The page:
Hakata Tonton,61 Grove St, 212-242-3699 Price range: $16-28 Rating: 2L's
Himi Okajima, chef at Hakata Tonton in Greenwich Village, claims to have discovered the fountain of youth. It’s an ingredient that (he claims) makes skin supple, eyes bright, teeth white and probably helps your sex life. What is this miracle of modern science, you ask? You guessed it: Pig’s feet, or tonsoku in Japanese.
It’s all about collagen and cartilage, and since Shark Fin is too pricey for New Yorkers’ wallets, pig foot it is. Served in a nondescript space at Grove Street and Seventh, with yellow walls unadorned and the former sushi bar underutilized, it’s an unexpected choice for such high-concept grub.
Grub, I will add, that ranges from delicious to pernicious. Himi’s Special Salad ($10) was a delicious item. A surprisingly deconstructed salad, it was loaded with par-cooked vegetables, nearly uncut. Two full carrot halves, two jumbo spears of asparagus and Brussels sprouts were just a few of the additions. The choice of miso or French dressings was nice, and both were so sprightly, either one worked. Best of all was a thorough cloaking with serrano-esque ham slices. That was perhaps the best dish and our only one that did not require a pig being dependent on a wheelchair for the rest of its life.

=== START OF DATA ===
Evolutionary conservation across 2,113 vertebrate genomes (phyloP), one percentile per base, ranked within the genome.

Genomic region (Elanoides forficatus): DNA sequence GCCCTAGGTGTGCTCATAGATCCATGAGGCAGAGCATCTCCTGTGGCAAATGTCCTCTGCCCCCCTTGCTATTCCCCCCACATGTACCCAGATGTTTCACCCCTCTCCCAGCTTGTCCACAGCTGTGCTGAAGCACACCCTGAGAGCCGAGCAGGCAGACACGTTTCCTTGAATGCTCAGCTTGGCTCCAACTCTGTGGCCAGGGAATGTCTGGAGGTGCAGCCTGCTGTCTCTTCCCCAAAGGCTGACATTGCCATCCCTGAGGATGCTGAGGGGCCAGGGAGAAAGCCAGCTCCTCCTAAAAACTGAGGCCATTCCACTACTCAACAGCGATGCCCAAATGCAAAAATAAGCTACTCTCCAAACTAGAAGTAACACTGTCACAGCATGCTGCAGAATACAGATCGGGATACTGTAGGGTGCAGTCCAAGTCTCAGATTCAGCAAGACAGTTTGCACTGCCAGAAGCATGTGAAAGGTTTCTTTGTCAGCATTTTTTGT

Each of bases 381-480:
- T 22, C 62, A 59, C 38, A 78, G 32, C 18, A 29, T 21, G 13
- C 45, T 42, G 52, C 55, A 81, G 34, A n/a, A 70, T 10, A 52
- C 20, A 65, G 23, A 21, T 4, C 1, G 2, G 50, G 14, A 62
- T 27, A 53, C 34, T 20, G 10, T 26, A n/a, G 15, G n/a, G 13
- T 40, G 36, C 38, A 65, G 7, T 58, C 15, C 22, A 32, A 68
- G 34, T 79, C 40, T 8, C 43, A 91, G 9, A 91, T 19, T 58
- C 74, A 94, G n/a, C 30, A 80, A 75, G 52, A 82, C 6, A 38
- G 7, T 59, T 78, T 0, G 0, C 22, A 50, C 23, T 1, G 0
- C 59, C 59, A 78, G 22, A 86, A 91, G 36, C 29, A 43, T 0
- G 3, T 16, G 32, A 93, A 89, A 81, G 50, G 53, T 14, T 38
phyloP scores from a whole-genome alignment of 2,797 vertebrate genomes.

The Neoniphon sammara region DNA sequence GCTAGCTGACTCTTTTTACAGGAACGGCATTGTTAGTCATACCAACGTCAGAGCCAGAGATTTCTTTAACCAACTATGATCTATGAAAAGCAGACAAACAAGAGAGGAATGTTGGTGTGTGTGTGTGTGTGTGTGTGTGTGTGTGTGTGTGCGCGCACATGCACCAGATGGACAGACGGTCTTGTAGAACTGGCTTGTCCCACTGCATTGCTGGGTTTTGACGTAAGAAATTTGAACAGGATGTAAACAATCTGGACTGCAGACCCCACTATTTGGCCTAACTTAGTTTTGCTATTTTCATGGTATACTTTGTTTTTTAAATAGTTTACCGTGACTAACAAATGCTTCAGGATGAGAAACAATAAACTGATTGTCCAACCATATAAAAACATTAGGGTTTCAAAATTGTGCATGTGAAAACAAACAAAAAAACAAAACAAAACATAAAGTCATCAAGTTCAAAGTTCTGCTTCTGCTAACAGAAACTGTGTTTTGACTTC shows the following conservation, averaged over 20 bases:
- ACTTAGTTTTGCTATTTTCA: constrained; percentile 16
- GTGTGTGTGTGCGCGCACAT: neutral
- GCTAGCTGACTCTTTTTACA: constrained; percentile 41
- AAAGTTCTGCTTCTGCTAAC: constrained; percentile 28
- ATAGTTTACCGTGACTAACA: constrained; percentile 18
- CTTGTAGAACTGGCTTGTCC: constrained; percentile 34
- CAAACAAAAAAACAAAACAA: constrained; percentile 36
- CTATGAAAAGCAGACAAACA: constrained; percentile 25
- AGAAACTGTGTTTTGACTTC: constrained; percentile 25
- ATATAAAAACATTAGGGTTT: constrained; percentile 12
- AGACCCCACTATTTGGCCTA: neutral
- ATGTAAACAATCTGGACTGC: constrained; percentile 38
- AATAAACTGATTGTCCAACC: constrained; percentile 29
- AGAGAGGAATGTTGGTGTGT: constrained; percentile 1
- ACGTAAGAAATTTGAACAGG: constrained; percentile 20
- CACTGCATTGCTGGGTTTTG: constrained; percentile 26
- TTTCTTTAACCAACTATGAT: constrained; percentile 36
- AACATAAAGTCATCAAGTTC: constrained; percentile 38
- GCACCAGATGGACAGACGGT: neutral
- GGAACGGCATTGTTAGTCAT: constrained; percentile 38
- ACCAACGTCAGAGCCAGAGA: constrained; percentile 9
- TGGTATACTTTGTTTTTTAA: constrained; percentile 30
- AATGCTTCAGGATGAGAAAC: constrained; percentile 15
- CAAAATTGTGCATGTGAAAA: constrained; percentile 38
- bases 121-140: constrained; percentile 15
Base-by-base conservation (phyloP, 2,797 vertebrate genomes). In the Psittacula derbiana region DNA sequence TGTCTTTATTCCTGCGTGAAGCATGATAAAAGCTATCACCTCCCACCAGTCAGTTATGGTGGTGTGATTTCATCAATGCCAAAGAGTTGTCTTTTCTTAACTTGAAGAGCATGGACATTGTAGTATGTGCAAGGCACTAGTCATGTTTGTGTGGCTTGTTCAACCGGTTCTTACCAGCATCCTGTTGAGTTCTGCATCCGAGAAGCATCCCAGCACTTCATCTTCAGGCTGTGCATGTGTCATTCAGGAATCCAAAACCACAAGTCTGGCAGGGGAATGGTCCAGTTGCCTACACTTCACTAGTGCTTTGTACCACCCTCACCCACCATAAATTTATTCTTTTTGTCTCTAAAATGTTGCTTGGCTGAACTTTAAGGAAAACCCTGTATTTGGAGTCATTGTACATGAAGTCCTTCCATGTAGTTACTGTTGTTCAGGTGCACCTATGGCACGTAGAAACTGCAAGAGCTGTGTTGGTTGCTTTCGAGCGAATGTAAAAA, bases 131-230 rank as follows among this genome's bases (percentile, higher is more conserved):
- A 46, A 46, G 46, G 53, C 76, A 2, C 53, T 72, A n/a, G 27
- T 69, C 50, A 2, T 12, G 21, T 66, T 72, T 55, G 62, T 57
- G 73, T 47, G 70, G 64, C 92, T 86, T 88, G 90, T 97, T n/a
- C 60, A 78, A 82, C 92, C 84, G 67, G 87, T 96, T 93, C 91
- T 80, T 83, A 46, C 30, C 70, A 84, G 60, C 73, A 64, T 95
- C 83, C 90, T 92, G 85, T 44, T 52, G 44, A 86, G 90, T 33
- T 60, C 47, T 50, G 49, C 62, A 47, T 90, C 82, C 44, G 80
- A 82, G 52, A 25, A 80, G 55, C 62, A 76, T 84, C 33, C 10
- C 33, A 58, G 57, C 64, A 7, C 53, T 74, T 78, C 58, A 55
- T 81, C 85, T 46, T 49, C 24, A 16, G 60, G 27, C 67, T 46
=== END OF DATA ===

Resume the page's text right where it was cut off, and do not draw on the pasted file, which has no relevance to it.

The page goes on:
The next items, which we munched on while enjoying our BYOB beer (Kirin), didn’t scream “foot” either. Crab Cream Croquetas ($7) and Tonsoku Gyoza ($7) both had an unexpected blandness, though chock full of “pied à la jambon” squish.
The unadulterated Tonsoku, simply grilled with salt ($6) seemed necessary to order. Necessary for my review, that is. Please don’t. It lacked either the intense or subtle flavors worthy of it being a star. Other than some crunchy skin, it was a chewing chore nibbling through semisolid fat, soft cartilage and bone.
Best were those times when tonsoku was treated as — gasp — a mere ingredient. In a spicy cold Korean noodle dish ($8) and with fried rice and garlic ($8), the tonsoku was right at home, lending a luscious mouthfeel that made both dishes better, and a subtle, permeating pork essence, rebalancing flavors without rewriting history.
They also had great (Japanese-fluent) service, a gift of Pez at the end of the meal and the most amazingly overstocked free bathroom I’ve ever seen outside of a private club — they had: two perfumes, emery boards, bar soap, liquid soap, mouth wash, cotton swabs and five kinds of hosiery. Still, the next morning, I remembered little of note about the food, my skin didn’t look appreciably clearer, and my new pantyhose had a run.